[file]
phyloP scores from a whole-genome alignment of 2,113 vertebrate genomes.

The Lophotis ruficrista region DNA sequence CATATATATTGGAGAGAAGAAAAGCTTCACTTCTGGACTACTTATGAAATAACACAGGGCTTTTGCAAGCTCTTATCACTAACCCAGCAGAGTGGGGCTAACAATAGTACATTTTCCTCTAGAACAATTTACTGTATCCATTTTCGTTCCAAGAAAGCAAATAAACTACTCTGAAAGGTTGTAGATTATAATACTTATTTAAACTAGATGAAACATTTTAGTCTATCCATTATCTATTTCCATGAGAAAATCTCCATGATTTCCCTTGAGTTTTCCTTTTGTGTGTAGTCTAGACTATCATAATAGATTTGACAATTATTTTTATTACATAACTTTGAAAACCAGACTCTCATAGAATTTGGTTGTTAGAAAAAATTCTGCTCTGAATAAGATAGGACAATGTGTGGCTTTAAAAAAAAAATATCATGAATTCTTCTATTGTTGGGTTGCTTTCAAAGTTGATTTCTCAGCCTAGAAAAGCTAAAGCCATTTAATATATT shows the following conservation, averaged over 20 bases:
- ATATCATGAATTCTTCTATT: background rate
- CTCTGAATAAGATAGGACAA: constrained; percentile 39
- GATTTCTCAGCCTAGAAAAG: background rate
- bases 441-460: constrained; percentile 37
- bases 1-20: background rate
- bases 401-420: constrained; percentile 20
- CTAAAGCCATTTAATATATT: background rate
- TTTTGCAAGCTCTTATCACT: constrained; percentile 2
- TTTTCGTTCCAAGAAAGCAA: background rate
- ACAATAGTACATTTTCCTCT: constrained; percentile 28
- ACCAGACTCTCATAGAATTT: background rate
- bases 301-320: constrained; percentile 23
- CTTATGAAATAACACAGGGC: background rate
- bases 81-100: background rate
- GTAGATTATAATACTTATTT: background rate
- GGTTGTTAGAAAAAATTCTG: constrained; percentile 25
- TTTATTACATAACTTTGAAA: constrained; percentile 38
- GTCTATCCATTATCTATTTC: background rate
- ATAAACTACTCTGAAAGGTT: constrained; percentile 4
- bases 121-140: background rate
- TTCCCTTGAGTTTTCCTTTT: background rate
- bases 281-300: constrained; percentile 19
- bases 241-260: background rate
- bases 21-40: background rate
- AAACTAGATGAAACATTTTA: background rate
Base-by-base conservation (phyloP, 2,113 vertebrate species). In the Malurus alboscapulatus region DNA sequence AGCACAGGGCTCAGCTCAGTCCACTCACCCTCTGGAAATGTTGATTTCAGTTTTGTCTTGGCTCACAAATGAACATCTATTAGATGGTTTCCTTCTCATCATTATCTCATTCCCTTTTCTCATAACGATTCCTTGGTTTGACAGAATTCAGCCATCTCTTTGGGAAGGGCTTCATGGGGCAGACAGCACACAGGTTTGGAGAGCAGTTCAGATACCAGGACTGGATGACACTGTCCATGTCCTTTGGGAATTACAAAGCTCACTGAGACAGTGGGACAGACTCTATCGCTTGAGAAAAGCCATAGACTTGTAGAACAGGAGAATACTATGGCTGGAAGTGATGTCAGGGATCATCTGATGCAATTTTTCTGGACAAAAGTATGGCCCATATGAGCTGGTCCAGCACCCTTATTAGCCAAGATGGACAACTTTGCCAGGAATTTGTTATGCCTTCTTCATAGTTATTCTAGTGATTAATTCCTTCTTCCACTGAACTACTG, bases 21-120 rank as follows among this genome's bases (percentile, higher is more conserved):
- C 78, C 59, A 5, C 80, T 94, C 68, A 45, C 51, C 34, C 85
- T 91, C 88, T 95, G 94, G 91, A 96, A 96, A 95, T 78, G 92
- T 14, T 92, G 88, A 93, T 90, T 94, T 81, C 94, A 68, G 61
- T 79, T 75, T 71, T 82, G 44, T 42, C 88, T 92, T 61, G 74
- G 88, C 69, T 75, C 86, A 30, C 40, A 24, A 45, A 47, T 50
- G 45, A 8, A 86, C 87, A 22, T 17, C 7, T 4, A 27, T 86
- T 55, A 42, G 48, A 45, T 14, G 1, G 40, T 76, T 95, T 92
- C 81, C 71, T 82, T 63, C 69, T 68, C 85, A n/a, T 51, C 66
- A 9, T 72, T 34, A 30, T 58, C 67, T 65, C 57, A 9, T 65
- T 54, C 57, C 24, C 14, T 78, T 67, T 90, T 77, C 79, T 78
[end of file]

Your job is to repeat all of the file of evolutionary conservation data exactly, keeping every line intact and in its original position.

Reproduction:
phyloP scores from a whole-genome alignment of 2,113 vertebrate genomes.

The Lophotis ruficrista region DNA sequence CATATATATTGGAGAGAAGAAAAGCTTCACTTCTGGACTACTTATGAAATAACACAGGGCTTTTGCAAGCTCTTATCACTAACCCAGCAGAGTGGGGCTAACAATAGTACATTTTCCTCTAGAACAATTTACTGTATCCATTTTCGTTCCAAGAAAGCAAATAAACTACTCTGAAAGGTTGTAGATTATAATACTTATTTAAACTAGATGAAACATTTTAGTCTATCCATTATCTATTTCCATGAGAAAATCTCCATGATTTCCCTTGAGTTTTCCTTTTGTGTGTAGTCTAGACTATCATAATAGATTTGACAATTATTTTTATTACATAACTTTGAAAACCAGACTCTCATAGAATTTGGTTGTTAGAAAAAATTCTGCTCTGAATAAGATAGGACAATGTGTGGCTTTAAAAAAAAAATATCATGAATTCTTCTATTGTTGGGTTGCTTTCAAAGTTGATTTCTCAGCCTAGAAAAGCTAAAGCCATTTAATATATT shows the following conservation, averaged over 20 bases:
- ATATCATGAATTCTTCTATT: background rate
- CTCTGAATAAGATAGGACAA: constrained; percentile 39
- GATTTCTCAGCCTAGAAAAG: background rate
- bases 441-460: constrained; percentile 37
- bases 1-20: background rate
- bases 401-420: constrained; percentile 20
- CTAAAGCCATTTAATATATT: background rate
- TTTTGCAAGCTCTTATCACT: constrained; percentile 2
- TTTTCGTTCCAAGAAAGCAA: background rate
- ACAATAGTACATTTTCCTCT: constrained; percentile 28
- ACCAGACTCTCATAGAATTT: background rate
- bases 301-320: constrained; percentile 23
- CTTATGAAATAACACAGGGC: background rate
- bases 81-100: background rate
- GTAGATTATAATACTTATTT: background rate
- GGTTGTTAGAAAAAATTCTG: constrained; percentile 25
- TTTATTACATAACTTTGAAA: constrained; percentile 38
- GTCTATCCATTATCTATTTC: background rate
- ATAAACTACTCTGAAAGGTT: constrained; percentile 4
- bases 121-140: background rate
- TTCCCTTGAGTTTTCCTTTT: background rate
- bases 281-300: constrained; percentile 19
- bases 241-260: background rate
- bases 21-40: background rate
- AAACTAGATGAAACATTTTA: background rate
Base-by-base conservation (phyloP, 2,113 vertebrate species). In the Malurus alboscapulatus region DNA sequence AGCACAGGGCTCAGCTCAGTCCACTCACCCTCTGGAAATGTTGATTTCAGTTTTGTCTTGGCTCACAAATGAACATCTATTAGATGGTTTCCTTCTCATCATTATCTCATTCCCTTTTCTCATAACGATTCCTTGGTTTGACAGAATTCAGCCATCTCTTTGGGAAGGGCTTCATGGGGCAGACAGCACACAGGTTTGGAGAGCAGTTCAGATACCAGGACTGGATGACACTGTCCATGTCCTTTGGGAATTACAAAGCTCACTGAGACAGTGGGACAGACTCTATCGCTTGAGAAAAGCCATAGACTTGTAGAACAGGAGAATACTATGGCTGGAAGTGATGTCAGGGATCATCTGATGCAATTTTTCTGGACAAAAGTATGGCCCATATGAGCTGGTCCAGCACCCTTATTAGCCAAGATGGACAACTTTGCCAGGAATTTGTTATGCCTTCTTCATAGTTATTCTAGTGATTAATTCCTTCTTCCACTGAACTACTG, bases 21-120 rank as follows among this genome's bases (percentile, higher is more conserved):
- C 78, C 59, A 5, C 80, T 94, C 68, A 45, C 51, C 34, C 85
- T 91, C 88, T 95, G 94, G 91, A 96, A 96, A 95, T 78, G 92
- T 14, T 92, G 88, A 93, T 90, T 94, T 81, C 94, A 68, G 61
- T 79, T 75, T 71, T 82, G 44, T 42, C 88, T 92, T 61, G 74
- G 88, C 69, T 75, C 86, A 30, C 40, A 24, A 45, A 47, T 50
- G 45, A 8, A 86, C 87, A 22, T 17, C 7, T 4, A 27, T 86
- T 55, A 42, G 48, A 45, T 14, G 1, G 40, T 76, T 95, T 92
- C 81, C 71, T 82, T 63, C 69, T 68, C 85, A n/a, T 51, C 66
- A 9, T 72, T 34, A 30, T 58, C 67, T 65, C 57, A 9, T 65
- T 54, C 57, C 24, C 14, T 78, T 67, T 90, T 77, C 79, T 78